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The first media class I ever took was in grade 12; before this class I had never thought twice about the constant sexual exploitation of women.  I had never really noticed how often a woman is seen topless in movies, or how of the music videos on MTV might as well be shot in a strip club.  I had not noticed the inequality of exposure because this was the depiction of women I was used to.  After taking this class my eyes began to open to the vast realm of advertisements and media and I started to become media literate.  This semester I had two classes which touched on very similar topics: Advertising and Society and Women and the Media.   Though my senses were keen before, I find watching TV is now more than ever a grueling process for me.  Instead of spending my time zoning out and escaping to a television program, I find myself critiquing shows, advertisements and making fun of how ridiculous they are.  I find that television often infuriates me and most often I just end up turning it off.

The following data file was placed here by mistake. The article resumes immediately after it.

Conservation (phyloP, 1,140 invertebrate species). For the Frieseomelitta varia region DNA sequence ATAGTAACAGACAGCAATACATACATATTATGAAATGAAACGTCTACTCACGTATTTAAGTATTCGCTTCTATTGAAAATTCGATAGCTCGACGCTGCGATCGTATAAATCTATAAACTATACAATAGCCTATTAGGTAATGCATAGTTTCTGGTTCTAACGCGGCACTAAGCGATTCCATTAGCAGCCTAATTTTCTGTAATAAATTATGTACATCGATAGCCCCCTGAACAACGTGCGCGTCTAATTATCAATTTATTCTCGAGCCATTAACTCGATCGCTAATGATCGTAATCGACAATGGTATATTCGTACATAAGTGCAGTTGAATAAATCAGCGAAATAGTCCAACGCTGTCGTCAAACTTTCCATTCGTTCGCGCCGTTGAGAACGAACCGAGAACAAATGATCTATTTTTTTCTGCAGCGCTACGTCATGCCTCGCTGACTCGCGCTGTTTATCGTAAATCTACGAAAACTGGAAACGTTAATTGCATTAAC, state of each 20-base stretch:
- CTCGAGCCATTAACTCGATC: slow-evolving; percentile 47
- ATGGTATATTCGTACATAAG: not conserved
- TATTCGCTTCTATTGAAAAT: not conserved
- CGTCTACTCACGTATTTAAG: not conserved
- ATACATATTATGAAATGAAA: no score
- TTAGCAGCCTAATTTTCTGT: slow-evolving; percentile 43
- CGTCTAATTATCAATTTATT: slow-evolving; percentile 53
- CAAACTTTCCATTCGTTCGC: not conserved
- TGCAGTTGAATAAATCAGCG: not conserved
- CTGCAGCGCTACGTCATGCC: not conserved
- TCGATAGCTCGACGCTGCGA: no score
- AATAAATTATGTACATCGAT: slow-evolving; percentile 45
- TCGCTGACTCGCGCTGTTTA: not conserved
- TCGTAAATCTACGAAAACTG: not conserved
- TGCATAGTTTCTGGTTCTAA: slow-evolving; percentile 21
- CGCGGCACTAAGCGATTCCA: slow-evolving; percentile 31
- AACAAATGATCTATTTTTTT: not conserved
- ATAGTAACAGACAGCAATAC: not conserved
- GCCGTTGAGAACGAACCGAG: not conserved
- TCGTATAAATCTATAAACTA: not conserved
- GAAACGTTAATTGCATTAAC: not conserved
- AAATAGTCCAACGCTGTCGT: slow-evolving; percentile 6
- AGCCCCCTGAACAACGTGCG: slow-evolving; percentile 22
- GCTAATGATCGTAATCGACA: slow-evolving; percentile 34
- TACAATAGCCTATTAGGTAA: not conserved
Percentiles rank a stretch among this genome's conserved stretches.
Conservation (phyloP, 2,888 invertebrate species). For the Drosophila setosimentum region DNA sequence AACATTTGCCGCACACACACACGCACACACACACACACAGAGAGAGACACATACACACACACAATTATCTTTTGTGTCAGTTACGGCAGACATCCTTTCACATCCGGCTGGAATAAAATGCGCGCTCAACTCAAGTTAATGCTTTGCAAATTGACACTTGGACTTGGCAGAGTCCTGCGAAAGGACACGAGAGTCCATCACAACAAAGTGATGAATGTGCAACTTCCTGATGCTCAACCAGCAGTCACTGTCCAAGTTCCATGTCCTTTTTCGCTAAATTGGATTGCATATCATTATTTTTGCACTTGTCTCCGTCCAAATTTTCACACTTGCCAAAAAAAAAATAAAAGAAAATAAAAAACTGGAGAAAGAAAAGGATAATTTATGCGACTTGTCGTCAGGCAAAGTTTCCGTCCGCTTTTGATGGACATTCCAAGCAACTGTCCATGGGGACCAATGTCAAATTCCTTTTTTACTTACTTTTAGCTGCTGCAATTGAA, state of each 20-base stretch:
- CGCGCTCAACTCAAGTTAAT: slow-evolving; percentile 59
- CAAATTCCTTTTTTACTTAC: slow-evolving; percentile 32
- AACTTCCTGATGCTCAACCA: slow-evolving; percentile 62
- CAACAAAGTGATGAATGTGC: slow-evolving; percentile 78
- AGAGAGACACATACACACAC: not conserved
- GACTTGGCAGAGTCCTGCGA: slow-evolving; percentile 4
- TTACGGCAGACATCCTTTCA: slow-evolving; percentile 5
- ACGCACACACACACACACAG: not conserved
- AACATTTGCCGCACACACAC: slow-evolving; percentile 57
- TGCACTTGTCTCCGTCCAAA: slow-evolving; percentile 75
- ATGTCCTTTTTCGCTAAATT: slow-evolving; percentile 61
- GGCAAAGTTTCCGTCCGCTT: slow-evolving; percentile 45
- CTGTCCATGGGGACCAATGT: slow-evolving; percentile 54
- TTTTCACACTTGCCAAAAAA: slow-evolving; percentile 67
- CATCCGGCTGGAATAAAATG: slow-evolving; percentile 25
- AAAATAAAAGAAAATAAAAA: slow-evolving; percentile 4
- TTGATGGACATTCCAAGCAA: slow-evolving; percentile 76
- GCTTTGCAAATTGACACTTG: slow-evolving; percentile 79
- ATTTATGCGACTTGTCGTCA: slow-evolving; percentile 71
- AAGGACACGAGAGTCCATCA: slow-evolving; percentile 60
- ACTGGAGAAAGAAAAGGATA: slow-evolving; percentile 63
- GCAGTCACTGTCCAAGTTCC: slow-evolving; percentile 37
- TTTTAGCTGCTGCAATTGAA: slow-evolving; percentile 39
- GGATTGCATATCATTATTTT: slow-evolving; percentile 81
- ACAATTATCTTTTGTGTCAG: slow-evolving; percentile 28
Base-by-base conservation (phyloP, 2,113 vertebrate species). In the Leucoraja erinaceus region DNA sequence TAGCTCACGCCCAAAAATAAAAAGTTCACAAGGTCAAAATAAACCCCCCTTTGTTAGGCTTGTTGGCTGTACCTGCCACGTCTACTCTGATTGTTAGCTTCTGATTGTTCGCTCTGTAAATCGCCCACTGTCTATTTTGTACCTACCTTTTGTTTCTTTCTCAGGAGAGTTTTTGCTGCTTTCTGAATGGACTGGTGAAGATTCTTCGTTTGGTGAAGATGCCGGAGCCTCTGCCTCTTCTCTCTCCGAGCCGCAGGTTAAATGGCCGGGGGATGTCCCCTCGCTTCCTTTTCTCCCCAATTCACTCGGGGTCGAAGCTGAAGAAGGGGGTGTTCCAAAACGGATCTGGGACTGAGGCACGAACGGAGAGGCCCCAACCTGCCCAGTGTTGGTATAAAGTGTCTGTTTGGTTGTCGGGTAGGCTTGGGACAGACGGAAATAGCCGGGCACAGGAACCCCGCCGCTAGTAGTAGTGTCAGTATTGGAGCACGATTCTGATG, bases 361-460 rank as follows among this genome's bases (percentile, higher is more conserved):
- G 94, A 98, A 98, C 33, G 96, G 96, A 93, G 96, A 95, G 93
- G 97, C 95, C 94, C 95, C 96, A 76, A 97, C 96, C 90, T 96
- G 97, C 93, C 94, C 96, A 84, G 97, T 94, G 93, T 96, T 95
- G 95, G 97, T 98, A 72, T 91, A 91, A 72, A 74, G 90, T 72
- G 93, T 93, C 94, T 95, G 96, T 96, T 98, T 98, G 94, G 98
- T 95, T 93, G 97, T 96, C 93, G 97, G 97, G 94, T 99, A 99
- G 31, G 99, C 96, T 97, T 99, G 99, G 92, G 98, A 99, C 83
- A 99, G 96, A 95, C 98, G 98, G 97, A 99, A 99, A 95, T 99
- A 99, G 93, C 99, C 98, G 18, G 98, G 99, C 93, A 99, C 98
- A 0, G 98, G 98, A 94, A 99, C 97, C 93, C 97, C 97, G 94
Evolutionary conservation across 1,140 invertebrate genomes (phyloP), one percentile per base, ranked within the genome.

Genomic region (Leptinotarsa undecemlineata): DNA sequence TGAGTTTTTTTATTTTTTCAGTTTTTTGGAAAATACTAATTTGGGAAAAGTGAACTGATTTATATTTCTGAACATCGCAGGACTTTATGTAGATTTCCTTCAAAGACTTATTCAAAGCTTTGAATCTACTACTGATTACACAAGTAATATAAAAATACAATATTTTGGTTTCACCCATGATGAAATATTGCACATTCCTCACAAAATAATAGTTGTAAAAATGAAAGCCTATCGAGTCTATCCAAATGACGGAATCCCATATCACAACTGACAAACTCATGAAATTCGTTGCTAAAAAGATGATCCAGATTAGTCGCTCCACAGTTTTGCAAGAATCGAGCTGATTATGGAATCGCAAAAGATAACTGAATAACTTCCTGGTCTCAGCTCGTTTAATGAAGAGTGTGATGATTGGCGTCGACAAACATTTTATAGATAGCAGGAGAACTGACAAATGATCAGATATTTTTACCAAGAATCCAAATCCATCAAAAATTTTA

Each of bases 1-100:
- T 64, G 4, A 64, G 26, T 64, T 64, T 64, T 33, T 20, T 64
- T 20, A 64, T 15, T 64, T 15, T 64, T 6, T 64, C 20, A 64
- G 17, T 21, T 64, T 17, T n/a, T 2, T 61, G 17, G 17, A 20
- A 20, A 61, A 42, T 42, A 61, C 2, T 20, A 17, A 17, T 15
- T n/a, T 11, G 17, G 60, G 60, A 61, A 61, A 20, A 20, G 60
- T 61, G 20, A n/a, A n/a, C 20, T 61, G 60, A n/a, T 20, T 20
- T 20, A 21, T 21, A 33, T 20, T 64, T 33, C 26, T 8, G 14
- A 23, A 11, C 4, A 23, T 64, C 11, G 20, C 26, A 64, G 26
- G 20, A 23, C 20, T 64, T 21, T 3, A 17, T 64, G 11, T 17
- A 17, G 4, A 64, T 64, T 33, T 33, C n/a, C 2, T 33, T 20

The Eros project and the sexual liberation theory are two very important chapters in History.  I think that sexual freedom is invaluable and that we are lucky to live in a society that is beginning to become a lot more open to various sexual practices.  I do not follow any religion, and so I do not have any standards as to what sex should be, except fun and satisfying to the individual and their partner(s).  I have no problems when it comes to homosexuality, transexuality or any other combination of identities, if you’re happy and not causing anyone harm, them I’m happy too.  I find the queer theory to be very interesting and more likely to be true than people being born into their gender roles and expectations.  I am glad that I do not live in a sexually repressive country where I could be mutilated to ensure no sexual gratification, or where I could be convicted for expressing myself.